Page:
OMG same... shout out to that 4:30 AM work out club. Also since I've asked a few questions already figured I would introduce myself as well. Graduated in 2015 from a SLAC (double major MLL/Classics) with a 3.66 GPA (damn you Ancient Greek) and good GRE scores (again not as important). Spent the year after graduation teaching English in France, and this year I'm completing a service year with AmeriCorps and am hopeful for the upcoming application cycle. My interests are in Modern Europe, specifically I want to look at gender and sexuality during France's Third Republic. I am applying to seven PhD programs (thank god AmeriCorps gets me fee waivers for a majority of these places). That's about it! I hope everyone is not feeling too stressed right about now, even though I know I am struggling right now with rereading my writing sample and cringing at argument holes that I didn't even notice when I first wrote it.  

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11 hours ago, etoile89 said:

Question for you guys regarding languages -- in lieu of mentioning this in my personal statement, can I just include my language proficiency in my CV?  Has anybody gone that route?

Yes but you should really state it in your statement of purpose because you're telling them that you are qualified and prepared for the rigors of the PhD, especially if languages are necessary for your chosen field.

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10 hours ago, TMP said:

Yes but you should really state it in your statement of purpose because you're telling them that you are qualified and prepared for the rigors of the PhD, especially if languages are necessary for your chosen field.

Good call.  Thank you.

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This gets discussed every single year.  Use the search function.  In short, choose schools that are peer, not way above or below (i.e. don't put down Yale if you're applying to Emory and vice versa).  Programs use those to benchmark their (perceived) rankings.

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Hi guys! I'm also going to be applying this fall to 4-5 PhD programs. I'm doing 20th century European history with a focus on Belgium, urban planning, and the built environment more generally. I completed my undergrad with a fairly good GPA from a well-known school in California, and am doing my MA in Belgium at the moment. Took the GRE once and got somewhat mediocre scores, but I'm not sure whether or not I'm willing to pay another $200 to take the test again and get a few more points.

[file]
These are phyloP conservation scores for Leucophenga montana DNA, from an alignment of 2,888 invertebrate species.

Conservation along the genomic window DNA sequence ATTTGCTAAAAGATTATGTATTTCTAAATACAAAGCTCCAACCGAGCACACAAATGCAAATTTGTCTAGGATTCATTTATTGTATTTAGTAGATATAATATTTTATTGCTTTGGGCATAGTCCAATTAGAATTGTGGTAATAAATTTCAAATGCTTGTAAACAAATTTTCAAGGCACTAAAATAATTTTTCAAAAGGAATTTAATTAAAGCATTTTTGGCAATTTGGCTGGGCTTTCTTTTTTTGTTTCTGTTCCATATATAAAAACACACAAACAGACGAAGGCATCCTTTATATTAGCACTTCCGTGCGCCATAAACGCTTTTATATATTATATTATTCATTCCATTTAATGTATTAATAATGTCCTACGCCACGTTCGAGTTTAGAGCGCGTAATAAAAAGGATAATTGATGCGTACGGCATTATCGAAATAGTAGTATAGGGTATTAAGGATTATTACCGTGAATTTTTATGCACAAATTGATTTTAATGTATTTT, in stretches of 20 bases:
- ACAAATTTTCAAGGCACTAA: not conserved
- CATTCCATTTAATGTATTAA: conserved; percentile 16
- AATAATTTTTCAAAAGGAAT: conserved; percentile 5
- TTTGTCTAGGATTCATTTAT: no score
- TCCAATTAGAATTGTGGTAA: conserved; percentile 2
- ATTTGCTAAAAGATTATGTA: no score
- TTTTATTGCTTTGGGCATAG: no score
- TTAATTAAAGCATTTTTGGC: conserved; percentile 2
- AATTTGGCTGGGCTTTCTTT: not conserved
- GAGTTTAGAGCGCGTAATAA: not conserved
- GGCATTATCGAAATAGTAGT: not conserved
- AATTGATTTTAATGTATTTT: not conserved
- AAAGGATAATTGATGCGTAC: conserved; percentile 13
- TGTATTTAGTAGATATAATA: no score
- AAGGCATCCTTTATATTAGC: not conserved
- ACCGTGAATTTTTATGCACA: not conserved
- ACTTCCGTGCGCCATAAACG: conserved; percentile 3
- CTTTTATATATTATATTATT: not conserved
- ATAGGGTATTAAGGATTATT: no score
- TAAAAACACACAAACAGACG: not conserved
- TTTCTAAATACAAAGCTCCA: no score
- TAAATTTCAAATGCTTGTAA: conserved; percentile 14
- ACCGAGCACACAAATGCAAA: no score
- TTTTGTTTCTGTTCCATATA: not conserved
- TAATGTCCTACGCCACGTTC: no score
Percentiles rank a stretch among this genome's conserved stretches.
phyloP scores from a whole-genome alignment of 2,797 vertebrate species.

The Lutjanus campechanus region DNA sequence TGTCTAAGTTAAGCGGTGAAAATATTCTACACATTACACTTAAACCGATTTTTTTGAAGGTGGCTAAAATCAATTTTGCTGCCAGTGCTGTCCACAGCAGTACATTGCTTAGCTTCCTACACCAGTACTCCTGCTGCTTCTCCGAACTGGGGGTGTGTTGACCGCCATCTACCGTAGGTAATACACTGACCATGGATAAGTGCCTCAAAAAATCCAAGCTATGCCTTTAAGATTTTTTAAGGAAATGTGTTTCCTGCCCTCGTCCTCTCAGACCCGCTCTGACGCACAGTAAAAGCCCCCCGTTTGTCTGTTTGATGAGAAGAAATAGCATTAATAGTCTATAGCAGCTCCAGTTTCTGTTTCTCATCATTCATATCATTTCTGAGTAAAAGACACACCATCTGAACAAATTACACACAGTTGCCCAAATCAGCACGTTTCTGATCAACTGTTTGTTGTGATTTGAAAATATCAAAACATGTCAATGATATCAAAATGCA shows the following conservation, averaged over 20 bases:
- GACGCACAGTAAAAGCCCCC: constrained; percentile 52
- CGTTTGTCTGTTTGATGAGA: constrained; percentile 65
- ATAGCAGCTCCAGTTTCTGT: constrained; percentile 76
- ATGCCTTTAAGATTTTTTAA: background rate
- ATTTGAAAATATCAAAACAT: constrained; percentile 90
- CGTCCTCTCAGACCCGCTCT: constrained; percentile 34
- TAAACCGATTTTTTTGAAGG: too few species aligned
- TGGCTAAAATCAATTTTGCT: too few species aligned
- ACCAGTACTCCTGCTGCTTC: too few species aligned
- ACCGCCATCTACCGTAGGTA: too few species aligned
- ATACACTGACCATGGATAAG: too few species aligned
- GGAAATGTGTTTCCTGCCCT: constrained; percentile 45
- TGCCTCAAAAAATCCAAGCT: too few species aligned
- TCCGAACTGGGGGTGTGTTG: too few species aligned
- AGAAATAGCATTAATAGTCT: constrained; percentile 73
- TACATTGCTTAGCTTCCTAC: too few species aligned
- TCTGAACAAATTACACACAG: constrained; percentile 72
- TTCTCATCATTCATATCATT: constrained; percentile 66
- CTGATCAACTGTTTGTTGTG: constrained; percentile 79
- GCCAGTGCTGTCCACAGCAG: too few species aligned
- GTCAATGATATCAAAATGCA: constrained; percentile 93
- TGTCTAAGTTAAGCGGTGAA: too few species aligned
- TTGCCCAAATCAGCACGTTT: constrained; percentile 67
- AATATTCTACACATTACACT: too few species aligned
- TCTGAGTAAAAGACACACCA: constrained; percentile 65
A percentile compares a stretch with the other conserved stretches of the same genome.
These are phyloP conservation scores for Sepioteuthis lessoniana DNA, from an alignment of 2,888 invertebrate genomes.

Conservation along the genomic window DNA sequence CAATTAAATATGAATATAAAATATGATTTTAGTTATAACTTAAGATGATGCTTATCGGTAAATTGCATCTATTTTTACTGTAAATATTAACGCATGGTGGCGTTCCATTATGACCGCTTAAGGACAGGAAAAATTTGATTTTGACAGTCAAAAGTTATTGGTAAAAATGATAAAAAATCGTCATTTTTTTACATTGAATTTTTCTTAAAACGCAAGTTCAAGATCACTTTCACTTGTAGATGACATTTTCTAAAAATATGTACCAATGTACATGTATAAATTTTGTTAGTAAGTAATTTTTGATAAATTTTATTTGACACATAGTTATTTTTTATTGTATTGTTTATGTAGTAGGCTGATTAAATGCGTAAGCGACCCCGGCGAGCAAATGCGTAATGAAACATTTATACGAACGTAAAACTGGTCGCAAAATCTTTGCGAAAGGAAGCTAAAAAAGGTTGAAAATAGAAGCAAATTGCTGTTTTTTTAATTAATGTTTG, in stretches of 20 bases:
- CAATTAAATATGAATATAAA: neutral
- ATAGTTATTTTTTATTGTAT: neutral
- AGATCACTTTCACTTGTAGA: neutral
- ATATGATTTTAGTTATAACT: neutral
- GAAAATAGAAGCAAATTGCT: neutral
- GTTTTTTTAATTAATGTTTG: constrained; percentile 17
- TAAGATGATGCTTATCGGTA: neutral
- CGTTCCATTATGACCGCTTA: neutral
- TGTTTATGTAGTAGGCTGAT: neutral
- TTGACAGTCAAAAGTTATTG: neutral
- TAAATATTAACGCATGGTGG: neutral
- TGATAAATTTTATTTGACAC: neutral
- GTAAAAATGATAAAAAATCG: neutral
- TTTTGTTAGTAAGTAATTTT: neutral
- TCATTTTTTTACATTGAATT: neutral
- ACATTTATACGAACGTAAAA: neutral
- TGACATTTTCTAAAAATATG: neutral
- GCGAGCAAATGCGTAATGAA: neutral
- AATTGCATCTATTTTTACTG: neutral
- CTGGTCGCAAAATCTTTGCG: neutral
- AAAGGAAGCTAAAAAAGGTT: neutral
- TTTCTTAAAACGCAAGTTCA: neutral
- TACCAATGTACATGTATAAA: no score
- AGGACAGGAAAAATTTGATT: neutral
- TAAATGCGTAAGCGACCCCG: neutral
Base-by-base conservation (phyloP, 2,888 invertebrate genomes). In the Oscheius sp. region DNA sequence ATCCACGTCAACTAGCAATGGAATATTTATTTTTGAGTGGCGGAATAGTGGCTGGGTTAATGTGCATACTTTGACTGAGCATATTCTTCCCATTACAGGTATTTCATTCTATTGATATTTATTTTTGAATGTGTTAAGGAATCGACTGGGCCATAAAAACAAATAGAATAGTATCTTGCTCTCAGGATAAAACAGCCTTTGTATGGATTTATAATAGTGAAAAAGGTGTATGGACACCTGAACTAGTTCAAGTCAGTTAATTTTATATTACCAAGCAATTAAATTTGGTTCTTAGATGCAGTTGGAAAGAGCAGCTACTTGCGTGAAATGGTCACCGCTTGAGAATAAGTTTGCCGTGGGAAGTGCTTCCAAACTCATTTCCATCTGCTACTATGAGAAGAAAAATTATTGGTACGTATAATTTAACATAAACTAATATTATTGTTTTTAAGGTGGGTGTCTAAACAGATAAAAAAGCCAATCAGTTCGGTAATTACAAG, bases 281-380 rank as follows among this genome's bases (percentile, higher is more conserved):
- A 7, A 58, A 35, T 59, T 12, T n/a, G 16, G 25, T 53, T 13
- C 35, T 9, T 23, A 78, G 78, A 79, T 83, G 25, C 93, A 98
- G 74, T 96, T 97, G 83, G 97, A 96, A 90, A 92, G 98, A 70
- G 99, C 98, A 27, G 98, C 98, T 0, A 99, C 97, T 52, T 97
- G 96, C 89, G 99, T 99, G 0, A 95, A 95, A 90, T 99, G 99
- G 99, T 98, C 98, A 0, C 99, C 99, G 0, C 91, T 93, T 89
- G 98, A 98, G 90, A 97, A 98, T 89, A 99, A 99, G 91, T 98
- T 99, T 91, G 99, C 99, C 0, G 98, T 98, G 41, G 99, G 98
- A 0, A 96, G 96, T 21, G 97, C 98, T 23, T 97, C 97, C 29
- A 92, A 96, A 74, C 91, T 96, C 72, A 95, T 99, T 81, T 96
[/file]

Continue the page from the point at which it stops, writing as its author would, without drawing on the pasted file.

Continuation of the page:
Schools I currently have on my list are Oxford, NYU, UChicago, Northwestern, and my alma mater. Anyone have any other suggestions for 20th c. Europe? I'm looking to add one or two schools to my list, I think.

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On 10/20/2016 at 3:31 PM, ziggysunshine said:

Schools I currently have on my list are Oxford, NYU, UChicago, Northwestern, and my alma mater. Anyone have any other suggestions for 20th c. Europe? I'm looking to add one or two schools to my list, I think.

Rutgers has a pretty strong modern Europe contingent, plus at least a couple folks interested in the environment— worth a look at least

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On 10/22/2016 at 2:20 AM, gsc said:

Rutgers has a pretty strong modern Europe contingent, plus at least a couple folks interested in the environment— worth a look at least

Thanks for this! Hilariously, my mentor emailed me today and mentioned Rutgers, so I suppose that the powers that be are really encouraging me to take a look. May I ask if you yourself are from Rutgers?

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2 hours ago, ziggysunshine said:

Thanks for this! Hilariously, my mentor emailed me today and mentioned Rutgers, so I suppose that the powers that be are really encouraging me to take a look. May I ask if you yourself are from Rutgers?

Yes! if you have questions, do feel free to drop me a message!

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I've been working on my applications for months now... I've got almost all of my LORs in, GRE scores sent, official transcripts (if requested), etc.

Literally everything except just a few LORs and... my CV!!!! I'm waiting to hear back on three projects and it is killing me. I should hear back before the end of November, which is really good because everything is due December 1 almost everywhere. Nevertheless, after having worked for months on my applications, now that I am basically finished, I want to pull the trigger on these applications! Then begins the long wait.

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Hi, name's Tim.

I received my M.A. in history this May from the same university in which I attended undergrad. Currently, I'm adjuncting at the same school. Originally, I was planning to apply for PhD programs next year, but on a whim I emailed, and then  received, a very kind and helpful email from a professor at a school I'm interested in--so I think I'm going to apply this year, at least to that University and see what happens, maybe.

I study the Middle Ages, particularly medieval England. My interests is mainly  the relationship between church and state, and the things they entail, so kingship, monasticism, governance broadly. But I'm also interest in how history is recorded, so early historians, clerics, and the nobility, too. 

 

It would be neat to get in somewhere this year, but I certainly understand that's a long shot!